It’s not uncommon for clients to tell me that they’ve added their adult child or children to their bank account. My next question to them is what they mean by that? Did you add the child as an owner to the account, a signatory, power of attorney, or beneficiary? The answer makes a big difference in what rights, if any, they may have transferred to their child and if their assets will transfer after death. Knowing how the accounts are titled and how they will transfer on your death is important to avoid unintended consequences.
Joint ownership: Adding a child or other individual as a joint owner can be an easy way to give an individual both the ability to access your account while you’re living and to transfer the account that person immediately upon your death (without probate – see my article from * as to what probate is). It is important to recognize that if you’ve added a child on to your account as a joint owner, the presumption is that both owners have full control over the account while both are living. So if you have added a child as a joint owner on your account, it is presumed the child has unrestricted access to the funds in the account. Additionally, when you die, joint owners are presumed to have survivorship rights to the account. This means that the surviving joint owner(s) will own the account, without regard for the beneficiary designations on the account or what your Last Will & Testament says.
There are ways to “rebut” this presumption by showing the intent was to create a convenience account only and not to transfer ownership. But this requires evidence of that intent, and if there’s a continued conflict among your children or surviving beneficiaries, it may require court involvement to sort out exactly what was intended. If your goal is to have the joint owner share or split the account proceeds with other children or individuals, there’s no guarantee the survivor will indeed share the account with others. Rather than leave the door open to interpretation of your intent, you should make sure both the ownership and beneficiary designations are what you intend.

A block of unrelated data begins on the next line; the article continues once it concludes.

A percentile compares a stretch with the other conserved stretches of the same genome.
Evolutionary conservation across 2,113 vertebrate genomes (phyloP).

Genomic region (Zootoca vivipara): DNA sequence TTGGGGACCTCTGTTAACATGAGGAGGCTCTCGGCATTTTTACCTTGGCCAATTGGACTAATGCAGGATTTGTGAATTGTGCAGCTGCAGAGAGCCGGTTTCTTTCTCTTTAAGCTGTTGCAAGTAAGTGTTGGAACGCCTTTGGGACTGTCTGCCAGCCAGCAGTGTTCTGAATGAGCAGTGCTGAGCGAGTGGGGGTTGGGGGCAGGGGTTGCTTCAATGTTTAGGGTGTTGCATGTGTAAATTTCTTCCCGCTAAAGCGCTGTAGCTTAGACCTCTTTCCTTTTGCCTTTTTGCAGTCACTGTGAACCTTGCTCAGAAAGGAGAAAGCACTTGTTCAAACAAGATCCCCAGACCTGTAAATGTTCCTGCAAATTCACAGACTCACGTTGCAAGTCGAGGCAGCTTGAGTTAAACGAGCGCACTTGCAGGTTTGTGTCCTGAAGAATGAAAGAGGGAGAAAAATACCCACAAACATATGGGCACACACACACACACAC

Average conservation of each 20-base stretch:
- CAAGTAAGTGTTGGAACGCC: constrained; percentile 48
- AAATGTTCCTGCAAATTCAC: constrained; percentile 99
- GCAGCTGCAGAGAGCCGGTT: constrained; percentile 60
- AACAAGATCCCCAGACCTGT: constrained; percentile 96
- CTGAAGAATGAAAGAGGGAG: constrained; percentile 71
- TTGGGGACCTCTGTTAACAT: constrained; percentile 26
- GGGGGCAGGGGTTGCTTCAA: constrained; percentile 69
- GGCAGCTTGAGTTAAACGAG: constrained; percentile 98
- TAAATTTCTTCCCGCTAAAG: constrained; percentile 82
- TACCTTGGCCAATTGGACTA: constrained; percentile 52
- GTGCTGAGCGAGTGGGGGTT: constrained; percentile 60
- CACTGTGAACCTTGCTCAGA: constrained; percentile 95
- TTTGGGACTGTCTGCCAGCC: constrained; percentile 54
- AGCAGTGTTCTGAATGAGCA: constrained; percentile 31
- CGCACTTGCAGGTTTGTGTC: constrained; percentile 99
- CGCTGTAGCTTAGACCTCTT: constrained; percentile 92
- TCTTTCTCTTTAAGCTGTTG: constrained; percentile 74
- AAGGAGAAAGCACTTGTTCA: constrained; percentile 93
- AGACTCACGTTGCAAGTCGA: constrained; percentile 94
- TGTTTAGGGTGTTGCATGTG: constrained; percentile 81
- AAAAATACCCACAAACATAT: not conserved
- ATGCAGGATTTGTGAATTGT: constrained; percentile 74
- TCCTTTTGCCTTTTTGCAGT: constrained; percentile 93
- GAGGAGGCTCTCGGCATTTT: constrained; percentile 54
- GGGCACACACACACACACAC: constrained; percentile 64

Power of attorney: If you don’t intend to have your child be the sole owner of the account after your death, and instead simply want your child to be able to access your account, write checks, check balances, etc., then you should look at other options such as creating a power of attorney. A financial power of attorney document allows you (the “principal”) to appoint an agent to take action on your behalf. Depending on what the specific document allows, this may include the ability to write checks, transfer balances, open or close bank accounts, and even change beneficiary designations.
An important difference between appointing a power of attorney agent versus naming a joint owner is that the power of attorney agent does not have an ownership interest in the account and must take actions for the sole benefit of the principal. Another important distinction is that the power of attorney ends at the principal’s death. So even if child “A” is your power of attorney agent during your life, their access to the account ends at your death. And, even if child “A” was assisting you with the account during your life, you can still name others to receive the proceeds of account upon your death.
Before you add a child or other individual to your bank account, you should think through what you are trying to accomplish with having that person access your account. If you’re working with an estate planning attorney, he or she will be able to advise the best way to go about adding a child to an account based on your goals– both for when you’re living, and for after you pass.
The information in this article is specific to Wisconsin law and general in nature. It is not intended to be legal advice. Gina Ziegelbauer is an estate planning and elder law attorney at Steimle Birschbach, LLC, a law firm with offices in Sheboygan and Manitowoc.